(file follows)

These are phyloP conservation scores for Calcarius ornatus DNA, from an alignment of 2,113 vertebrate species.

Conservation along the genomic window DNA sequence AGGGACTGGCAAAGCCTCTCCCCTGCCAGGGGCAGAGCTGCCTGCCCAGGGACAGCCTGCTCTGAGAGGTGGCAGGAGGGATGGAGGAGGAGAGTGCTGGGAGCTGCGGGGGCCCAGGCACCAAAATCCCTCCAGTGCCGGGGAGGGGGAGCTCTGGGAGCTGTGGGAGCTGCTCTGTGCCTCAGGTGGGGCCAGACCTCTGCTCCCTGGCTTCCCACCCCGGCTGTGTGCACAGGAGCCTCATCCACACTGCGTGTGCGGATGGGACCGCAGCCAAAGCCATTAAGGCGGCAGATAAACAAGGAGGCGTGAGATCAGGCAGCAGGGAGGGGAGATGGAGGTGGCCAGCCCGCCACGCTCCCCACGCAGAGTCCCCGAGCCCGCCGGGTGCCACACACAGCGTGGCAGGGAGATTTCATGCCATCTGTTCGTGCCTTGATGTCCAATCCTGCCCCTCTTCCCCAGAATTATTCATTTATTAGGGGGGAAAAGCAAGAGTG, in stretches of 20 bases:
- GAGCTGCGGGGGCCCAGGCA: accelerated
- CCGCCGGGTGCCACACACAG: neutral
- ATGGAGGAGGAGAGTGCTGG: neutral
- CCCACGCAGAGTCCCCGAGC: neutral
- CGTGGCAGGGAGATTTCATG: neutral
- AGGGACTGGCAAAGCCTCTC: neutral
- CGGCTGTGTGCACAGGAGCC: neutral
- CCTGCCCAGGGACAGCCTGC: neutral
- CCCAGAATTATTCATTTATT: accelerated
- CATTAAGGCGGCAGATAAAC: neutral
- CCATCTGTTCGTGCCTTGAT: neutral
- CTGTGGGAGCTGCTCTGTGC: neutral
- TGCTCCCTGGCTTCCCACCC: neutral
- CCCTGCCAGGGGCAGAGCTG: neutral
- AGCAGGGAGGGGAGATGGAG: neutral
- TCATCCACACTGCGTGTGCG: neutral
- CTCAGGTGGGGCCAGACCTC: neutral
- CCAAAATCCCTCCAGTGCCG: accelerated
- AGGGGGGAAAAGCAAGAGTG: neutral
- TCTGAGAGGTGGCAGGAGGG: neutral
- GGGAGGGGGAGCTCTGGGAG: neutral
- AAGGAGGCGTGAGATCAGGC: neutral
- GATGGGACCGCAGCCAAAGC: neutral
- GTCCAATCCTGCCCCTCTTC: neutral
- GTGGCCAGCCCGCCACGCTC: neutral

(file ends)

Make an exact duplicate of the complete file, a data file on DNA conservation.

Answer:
These are phyloP conservation scores for Calcarius ornatus DNA, from an alignment of 2,113 vertebrate species.

Conservation along the genomic window DNA sequence AGGGACTGGCAAAGCCTCTCCCCTGCCAGGGGCAGAGCTGCCTGCCCAGGGACAGCCTGCTCTGAGAGGTGGCAGGAGGGATGGAGGAGGAGAGTGCTGGGAGCTGCGGGGGCCCAGGCACCAAAATCCCTCCAGTGCCGGGGAGGGGGAGCTCTGGGAGCTGTGGGAGCTGCTCTGTGCCTCAGGTGGGGCCAGACCTCTGCTCCCTGGCTTCCCACCCCGGCTGTGTGCACAGGAGCCTCATCCACACTGCGTGTGCGGATGGGACCGCAGCCAAAGCCATTAAGGCGGCAGATAAACAAGGAGGCGTGAGATCAGGCAGCAGGGAGGGGAGATGGAGGTGGCCAGCCCGCCACGCTCCCCACGCAGAGTCCCCGAGCCCGCCGGGTGCCACACACAGCGTGGCAGGGAGATTTCATGCCATCTGTTCGTGCCTTGATGTCCAATCCTGCCCCTCTTCCCCAGAATTATTCATTTATTAGGGGGGAAAAGCAAGAGTG, in stretches of 20 bases:
- GAGCTGCGGGGGCCCAGGCA: accelerated
- CCGCCGGGTGCCACACACAG: neutral
- ATGGAGGAGGAGAGTGCTGG: neutral
- CCCACGCAGAGTCCCCGAGC: neutral
- CGTGGCAGGGAGATTTCATG: neutral
- AGGGACTGGCAAAGCCTCTC: neutral
- CGGCTGTGTGCACAGGAGCC: neutral
- CCTGCCCAGGGACAGCCTGC: neutral
- CCCAGAATTATTCATTTATT: accelerated
- CATTAAGGCGGCAGATAAAC: neutral
- CCATCTGTTCGTGCCTTGAT: neutral
- CTGTGGGAGCTGCTCTGTGC: neutral
- TGCTCCCTGGCTTCCCACCC: neutral
- CCCTGCCAGGGGCAGAGCTG: neutral
- AGCAGGGAGGGGAGATGGAG: neutral
- TCATCCACACTGCGTGTGCG: neutral
- CTCAGGTGGGGCCAGACCTC: neutral
- CCAAAATCCCTCCAGTGCCG: accelerated
- AGGGGGGAAAAGCAAGAGTG: neutral
- TCTGAGAGGTGGCAGGAGGG: neutral
- GGGAGGGGGAGCTCTGGGAG: neutral
- AAGGAGGCGTGAGATCAGGC: neutral
- GATGGGACCGCAGCCAAAGC: neutral
- GTCCAATCCTGCCCCTCTTC: neutral
- GTGGCCAGCCCGCCACGCTC: neutral